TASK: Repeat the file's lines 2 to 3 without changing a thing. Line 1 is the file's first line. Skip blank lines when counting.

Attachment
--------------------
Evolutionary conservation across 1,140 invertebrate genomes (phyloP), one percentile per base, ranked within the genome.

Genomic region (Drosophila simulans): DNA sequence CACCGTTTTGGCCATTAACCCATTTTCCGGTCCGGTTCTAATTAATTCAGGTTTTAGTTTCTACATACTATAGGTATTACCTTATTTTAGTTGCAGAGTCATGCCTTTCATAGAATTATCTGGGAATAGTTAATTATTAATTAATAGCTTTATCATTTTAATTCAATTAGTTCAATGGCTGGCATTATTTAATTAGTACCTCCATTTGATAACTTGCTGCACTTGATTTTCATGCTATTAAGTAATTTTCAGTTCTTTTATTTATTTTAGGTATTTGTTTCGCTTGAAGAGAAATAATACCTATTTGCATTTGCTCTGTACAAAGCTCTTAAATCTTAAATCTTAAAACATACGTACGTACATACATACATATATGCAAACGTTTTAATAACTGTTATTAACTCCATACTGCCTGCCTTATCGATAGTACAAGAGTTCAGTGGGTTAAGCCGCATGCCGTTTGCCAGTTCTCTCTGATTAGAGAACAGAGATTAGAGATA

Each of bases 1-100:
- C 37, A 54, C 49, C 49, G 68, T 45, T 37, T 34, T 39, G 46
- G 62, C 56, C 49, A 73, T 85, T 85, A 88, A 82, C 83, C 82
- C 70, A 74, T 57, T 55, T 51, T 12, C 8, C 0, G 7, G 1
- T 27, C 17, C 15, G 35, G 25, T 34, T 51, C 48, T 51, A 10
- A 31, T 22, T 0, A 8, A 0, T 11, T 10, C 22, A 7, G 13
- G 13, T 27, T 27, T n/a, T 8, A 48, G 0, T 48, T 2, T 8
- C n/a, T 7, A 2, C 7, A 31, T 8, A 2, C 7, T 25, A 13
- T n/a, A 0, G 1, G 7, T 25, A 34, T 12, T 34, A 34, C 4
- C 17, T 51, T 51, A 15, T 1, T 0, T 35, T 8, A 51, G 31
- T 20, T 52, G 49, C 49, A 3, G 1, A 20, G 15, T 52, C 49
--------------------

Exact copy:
Genomic region (Drosophila simulans): DNA sequence CACCGTTTTGGCCATTAACCCATTTTCCGGTCCGGTTCTAATTAATTCAGGTTTTAGTTTCTACATACTATAGGTATTACCTTATTTTAGTTGCAGAGTCATGCCTTTCATAGAATTATCTGGGAATAGTTAATTATTAATTAATAGCTTTATCATTTTAATTCAATTAGTTCAATGGCTGGCATTATTTAATTAGTACCTCCATTTGATAACTTGCTGCACTTGATTTTCATGCTATTAAGTAATTTTCAGTTCTTTTATTTATTTTAGGTATTTGTTTCGCTTGAAGAGAAATAATACCTATTTGCATTTGCTCTGTACAAAGCTCTTAAATCTTAAATCTTAAAACATACGTACGTACATACATACATATATGCAAACGTTTTAATAACTGTTATTAACTCCATACTGCCTGCCTTATCGATAGTACAAGAGTTCAGTGGGTTAAGCCGCATGCCGTTTGCCAGTTCTCTCTGATTAGAGAACAGAGATTAGAGATA

Each of bases 1-100: